Eligibility. Very similar definitions were used across the studies in deciding issues of school eligibility. Differences in student sampling eligibility, however, are more problematic. Although the target population is highly similar across the studies (all students who can validly be assessed or, at a minimum, meaningfully respond to the questionnaire), exclusion rules and their implementation have varied somewhat, and exclusion rates are known to differ, where they are known at all. For instance, a larger proportion of the student population was included in ELS:2002 (99 percent) than in NELS:88 (95 percent), which may affect cross-cohort estimates of change.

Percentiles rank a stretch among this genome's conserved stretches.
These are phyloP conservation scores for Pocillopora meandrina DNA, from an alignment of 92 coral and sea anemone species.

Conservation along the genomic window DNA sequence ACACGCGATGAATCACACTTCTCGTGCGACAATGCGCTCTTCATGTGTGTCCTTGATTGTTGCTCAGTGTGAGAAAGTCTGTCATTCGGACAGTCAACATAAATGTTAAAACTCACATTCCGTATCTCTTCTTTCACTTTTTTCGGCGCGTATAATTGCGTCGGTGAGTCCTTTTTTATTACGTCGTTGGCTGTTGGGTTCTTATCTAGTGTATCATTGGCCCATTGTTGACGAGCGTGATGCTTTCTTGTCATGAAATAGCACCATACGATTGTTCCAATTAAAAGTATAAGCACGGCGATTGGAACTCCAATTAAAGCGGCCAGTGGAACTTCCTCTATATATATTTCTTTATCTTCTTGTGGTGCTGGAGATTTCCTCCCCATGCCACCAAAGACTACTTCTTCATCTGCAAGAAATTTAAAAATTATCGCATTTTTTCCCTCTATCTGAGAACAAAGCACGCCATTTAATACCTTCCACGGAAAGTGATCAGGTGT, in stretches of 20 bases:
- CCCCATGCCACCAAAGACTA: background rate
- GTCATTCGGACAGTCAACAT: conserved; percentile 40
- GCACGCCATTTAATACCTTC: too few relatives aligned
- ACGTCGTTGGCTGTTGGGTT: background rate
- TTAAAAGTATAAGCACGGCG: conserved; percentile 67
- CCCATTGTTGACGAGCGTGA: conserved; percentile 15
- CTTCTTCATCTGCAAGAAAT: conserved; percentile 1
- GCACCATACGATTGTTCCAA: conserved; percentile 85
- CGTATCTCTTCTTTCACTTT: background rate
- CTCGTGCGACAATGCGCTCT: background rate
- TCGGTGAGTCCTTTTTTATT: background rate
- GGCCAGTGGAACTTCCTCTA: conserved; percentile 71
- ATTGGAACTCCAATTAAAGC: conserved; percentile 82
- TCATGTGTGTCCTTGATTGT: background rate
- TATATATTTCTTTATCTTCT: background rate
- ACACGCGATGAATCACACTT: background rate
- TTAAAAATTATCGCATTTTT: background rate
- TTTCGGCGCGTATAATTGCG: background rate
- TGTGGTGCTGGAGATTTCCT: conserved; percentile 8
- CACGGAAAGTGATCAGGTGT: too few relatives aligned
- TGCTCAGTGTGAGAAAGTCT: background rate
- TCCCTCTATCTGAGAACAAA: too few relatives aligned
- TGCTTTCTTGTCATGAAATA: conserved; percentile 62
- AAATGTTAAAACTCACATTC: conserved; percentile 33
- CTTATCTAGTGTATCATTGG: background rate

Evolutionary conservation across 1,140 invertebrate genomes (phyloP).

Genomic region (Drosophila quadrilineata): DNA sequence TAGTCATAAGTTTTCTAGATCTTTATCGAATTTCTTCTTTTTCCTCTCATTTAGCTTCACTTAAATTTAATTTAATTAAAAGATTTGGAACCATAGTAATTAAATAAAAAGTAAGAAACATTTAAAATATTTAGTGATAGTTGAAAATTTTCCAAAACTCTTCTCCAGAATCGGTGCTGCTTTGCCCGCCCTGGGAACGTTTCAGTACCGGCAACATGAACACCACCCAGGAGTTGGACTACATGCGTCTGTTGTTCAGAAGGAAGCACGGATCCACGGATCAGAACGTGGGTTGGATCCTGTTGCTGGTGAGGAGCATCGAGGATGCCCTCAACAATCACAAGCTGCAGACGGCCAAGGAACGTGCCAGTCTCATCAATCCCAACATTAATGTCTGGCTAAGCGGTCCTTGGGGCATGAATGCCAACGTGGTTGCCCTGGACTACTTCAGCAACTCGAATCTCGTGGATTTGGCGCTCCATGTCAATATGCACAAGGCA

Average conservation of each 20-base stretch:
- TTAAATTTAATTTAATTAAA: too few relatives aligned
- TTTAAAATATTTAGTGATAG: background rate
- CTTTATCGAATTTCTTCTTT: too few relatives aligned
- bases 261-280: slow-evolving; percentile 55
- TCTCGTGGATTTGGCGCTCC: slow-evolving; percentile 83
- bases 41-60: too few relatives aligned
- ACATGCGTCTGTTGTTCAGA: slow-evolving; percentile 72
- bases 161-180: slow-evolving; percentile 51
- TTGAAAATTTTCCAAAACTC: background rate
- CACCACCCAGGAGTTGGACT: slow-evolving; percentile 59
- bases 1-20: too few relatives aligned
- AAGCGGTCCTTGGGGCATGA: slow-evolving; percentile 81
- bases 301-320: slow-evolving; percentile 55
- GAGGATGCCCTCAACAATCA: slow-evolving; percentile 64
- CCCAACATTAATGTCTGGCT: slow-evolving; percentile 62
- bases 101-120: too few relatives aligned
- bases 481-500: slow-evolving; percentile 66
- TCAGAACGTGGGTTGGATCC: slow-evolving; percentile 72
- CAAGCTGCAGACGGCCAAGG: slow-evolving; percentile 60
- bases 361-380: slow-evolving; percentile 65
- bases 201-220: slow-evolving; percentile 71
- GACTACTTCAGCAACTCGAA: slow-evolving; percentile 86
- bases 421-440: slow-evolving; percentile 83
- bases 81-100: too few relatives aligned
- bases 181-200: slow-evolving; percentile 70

Sample design. Differences in sampling rates, sample sizes, and design effects across the studies also affect precision of estimation and comparability. Asian students, for example, were oversampled in NELS:88 and ELS:2002, but not in NLS:72 or HS&B, where their numbers were quite small. The base-year (1980) participating sample in HS&B numbered 30,030 sophomores. In contrast, 15,360 sophomores participated in the base year of ELS:2002. Cluster sizes within school were much larger for HS&B (on average, 30 sophomores per school) than for ELS:2002 (just over 20 sophomores per school); larger cluster sizes are better for school effects research, but carry a penalty in greater sample inefficiency. Mean design effect (a measure of sample efficiency) is also quite variable across the studies: for example, for the 10th grade, it was 2.9 for HS&B and 3.9 for NELS:88 (reflecting high subsampling after the 8th-grade base year), with the most favorable design effect, 2.4, for the ELS:2002 base year. Other possible sources of difference between the cohorts that may impair change measurement are different levels of sample attrition over time and changes in the population of nonrespondents.